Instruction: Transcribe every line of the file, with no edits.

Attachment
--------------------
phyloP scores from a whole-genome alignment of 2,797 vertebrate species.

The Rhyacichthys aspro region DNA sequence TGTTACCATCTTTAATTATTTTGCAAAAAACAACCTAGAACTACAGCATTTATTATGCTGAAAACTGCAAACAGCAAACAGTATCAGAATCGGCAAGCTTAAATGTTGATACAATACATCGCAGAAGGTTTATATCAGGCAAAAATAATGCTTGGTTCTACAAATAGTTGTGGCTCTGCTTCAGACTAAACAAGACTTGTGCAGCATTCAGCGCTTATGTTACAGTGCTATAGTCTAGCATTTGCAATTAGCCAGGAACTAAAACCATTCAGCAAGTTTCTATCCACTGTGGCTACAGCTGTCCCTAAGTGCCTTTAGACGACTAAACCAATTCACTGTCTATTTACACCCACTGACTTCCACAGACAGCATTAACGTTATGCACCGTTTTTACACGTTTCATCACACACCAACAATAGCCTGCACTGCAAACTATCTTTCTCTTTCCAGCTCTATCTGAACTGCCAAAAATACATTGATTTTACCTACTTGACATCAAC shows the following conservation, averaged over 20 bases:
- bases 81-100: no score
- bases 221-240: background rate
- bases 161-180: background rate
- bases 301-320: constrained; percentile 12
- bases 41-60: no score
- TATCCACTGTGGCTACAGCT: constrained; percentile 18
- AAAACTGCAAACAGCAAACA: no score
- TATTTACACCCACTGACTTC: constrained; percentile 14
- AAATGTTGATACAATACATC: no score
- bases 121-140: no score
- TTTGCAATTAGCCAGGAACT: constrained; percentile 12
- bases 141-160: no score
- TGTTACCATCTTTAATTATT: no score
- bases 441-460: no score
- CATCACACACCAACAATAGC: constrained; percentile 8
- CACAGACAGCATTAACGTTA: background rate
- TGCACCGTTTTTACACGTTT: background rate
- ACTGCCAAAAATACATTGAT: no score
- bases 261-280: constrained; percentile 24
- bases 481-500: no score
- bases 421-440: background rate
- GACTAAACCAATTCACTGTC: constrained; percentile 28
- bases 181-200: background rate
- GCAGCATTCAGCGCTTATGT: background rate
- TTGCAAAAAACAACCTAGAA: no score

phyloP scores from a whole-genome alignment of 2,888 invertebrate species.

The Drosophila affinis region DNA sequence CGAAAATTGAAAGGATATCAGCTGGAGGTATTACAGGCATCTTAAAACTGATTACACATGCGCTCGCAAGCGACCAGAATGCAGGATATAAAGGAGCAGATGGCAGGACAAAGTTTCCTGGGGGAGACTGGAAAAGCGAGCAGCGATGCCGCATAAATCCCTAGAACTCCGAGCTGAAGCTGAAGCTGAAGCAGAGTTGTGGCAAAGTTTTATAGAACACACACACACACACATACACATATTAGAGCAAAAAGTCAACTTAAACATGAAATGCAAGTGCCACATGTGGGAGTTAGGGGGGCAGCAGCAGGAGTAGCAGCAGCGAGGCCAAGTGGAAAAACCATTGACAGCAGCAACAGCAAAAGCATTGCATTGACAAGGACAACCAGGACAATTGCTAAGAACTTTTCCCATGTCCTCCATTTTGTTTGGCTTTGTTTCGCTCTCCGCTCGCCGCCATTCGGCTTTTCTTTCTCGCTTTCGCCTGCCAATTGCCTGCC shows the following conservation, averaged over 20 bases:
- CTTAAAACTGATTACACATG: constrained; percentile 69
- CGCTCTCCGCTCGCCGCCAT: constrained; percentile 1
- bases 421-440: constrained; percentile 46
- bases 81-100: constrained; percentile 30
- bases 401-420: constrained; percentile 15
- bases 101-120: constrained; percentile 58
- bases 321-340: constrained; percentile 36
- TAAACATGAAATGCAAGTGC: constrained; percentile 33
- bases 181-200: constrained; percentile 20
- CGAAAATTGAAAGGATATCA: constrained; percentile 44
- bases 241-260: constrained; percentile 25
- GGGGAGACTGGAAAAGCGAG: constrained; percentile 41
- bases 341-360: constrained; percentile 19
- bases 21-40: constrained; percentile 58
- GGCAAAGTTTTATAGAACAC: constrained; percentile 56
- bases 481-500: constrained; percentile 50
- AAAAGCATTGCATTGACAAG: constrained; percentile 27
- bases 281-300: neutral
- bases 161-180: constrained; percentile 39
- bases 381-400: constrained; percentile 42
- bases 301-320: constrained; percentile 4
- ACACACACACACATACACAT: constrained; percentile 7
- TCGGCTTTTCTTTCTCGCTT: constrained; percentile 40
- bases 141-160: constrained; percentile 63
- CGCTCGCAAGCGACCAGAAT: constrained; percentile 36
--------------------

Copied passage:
phyloP scores from a whole-genome alignment of 2,797 vertebrate species.

The Rhyacichthys aspro region DNA sequence TGTTACCATCTTTAATTATTTTGCAAAAAACAACCTAGAACTACAGCATTTATTATGCTGAAAACTGCAAACAGCAAACAGTATCAGAATCGGCAAGCTTAAATGTTGATACAATACATCGCAGAAGGTTTATATCAGGCAAAAATAATGCTTGGTTCTACAAATAGTTGTGGCTCTGCTTCAGACTAAACAAGACTTGTGCAGCATTCAGCGCTTATGTTACAGTGCTATAGTCTAGCATTTGCAATTAGCCAGGAACTAAAACCATTCAGCAAGTTTCTATCCACTGTGGCTACAGCTGTCCCTAAGTGCCTTTAGACGACTAAACCAATTCACTGTCTATTTACACCCACTGACTTCCACAGACAGCATTAACGTTATGCACCGTTTTTACACGTTTCATCACACACCAACAATAGCCTGCACTGCAAACTATCTTTCTCTTTCCAGCTCTATCTGAACTGCCAAAAATACATTGATTTTACCTACTTGACATCAAC shows the following conservation, averaged over 20 bases:
- bases 81-100: no score
- bases 221-240: background rate
- bases 161-180: background rate
- bases 301-320: constrained; percentile 12
- bases 41-60: no score
- TATCCACTGTGGCTACAGCT: constrained; percentile 18
- AAAACTGCAAACAGCAAACA: no score
- TATTTACACCCACTGACTTC: constrained; percentile 14
- AAATGTTGATACAATACATC: no score
- bases 121-140: no score
- TTTGCAATTAGCCAGGAACT: constrained; percentile 12
- bases 141-160: no score
- TGTTACCATCTTTAATTATT: no score
- bases 441-460: no score
- CATCACACACCAACAATAGC: constrained; percentile 8
- CACAGACAGCATTAACGTTA: background rate
- TGCACCGTTTTTACACGTTT: background rate
- ACTGCCAAAAATACATTGAT: no score
- bases 261-280: constrained; percentile 24
- bases 481-500: no score
- bases 421-440: background rate
- GACTAAACCAATTCACTGTC: constrained; percentile 28
- bases 181-200: background rate
- GCAGCATTCAGCGCTTATGT: background rate
- TTGCAAAAAACAACCTAGAA: no score

phyloP scores from a whole-genome alignment of 2,888 invertebrate species.

The Drosophila affinis region DNA sequence CGAAAATTGAAAGGATATCAGCTGGAGGTATTACAGGCATCTTAAAACTGATTACACATGCGCTCGCAAGCGACCAGAATGCAGGATATAAAGGAGCAGATGGCAGGACAAAGTTTCCTGGGGGAGACTGGAAAAGCGAGCAGCGATGCCGCATAAATCCCTAGAACTCCGAGCTGAAGCTGAAGCTGAAGCAGAGTTGTGGCAAAGTTTTATAGAACACACACACACACACATACACATATTAGAGCAAAAAGTCAACTTAAACATGAAATGCAAGTGCCACATGTGGGAGTTAGGGGGGCAGCAGCAGGAGTAGCAGCAGCGAGGCCAAGTGGAAAAACCATTGACAGCAGCAACAGCAAAAGCATTGCATTGACAAGGACAACCAGGACAATTGCTAAGAACTTTTCCCATGTCCTCCATTTTGTTTGGCTTTGTTTCGCTCTCCGCTCGCCGCCATTCGGCTTTTCTTTCTCGCTTTCGCCTGCCAATTGCCTGCC shows the following conservation, averaged over 20 bases:
- CTTAAAACTGATTACACATG: constrained; percentile 69
- CGCTCTCCGCTCGCCGCCAT: constrained; percentile 1
- bases 421-440: constrained; percentile 46
- bases 81-100: constrained; percentile 30
- bases 401-420: constrained; percentile 15
- bases 101-120: constrained; percentile 58
- bases 321-340: constrained; percentile 36
- TAAACATGAAATGCAAGTGC: constrained; percentile 33
- bases 181-200: constrained; percentile 20
- CGAAAATTGAAAGGATATCA: constrained; percentile 44
- bases 241-260: constrained; percentile 25
- GGGGAGACTGGAAAAGCGAG: constrained; percentile 41
- bases 341-360: constrained; percentile 19
- bases 21-40: constrained; percentile 58
- GGCAAAGTTTTATAGAACAC: constrained; percentile 56
- bases 481-500: constrained; percentile 50
- AAAAGCATTGCATTGACAAG: constrained; percentile 27
- bases 281-300: neutral
- bases 161-180: constrained; percentile 39
- bases 381-400: constrained; percentile 42
- bases 301-320: constrained; percentile 4
- ACACACACACACATACACAT: constrained; percentile 7
- TCGGCTTTTCTTTCTCGCTT: constrained; percentile 40
- bases 141-160: constrained; percentile 63
- CGCTCGCAAGCGACCAGAAT: constrained; percentile 36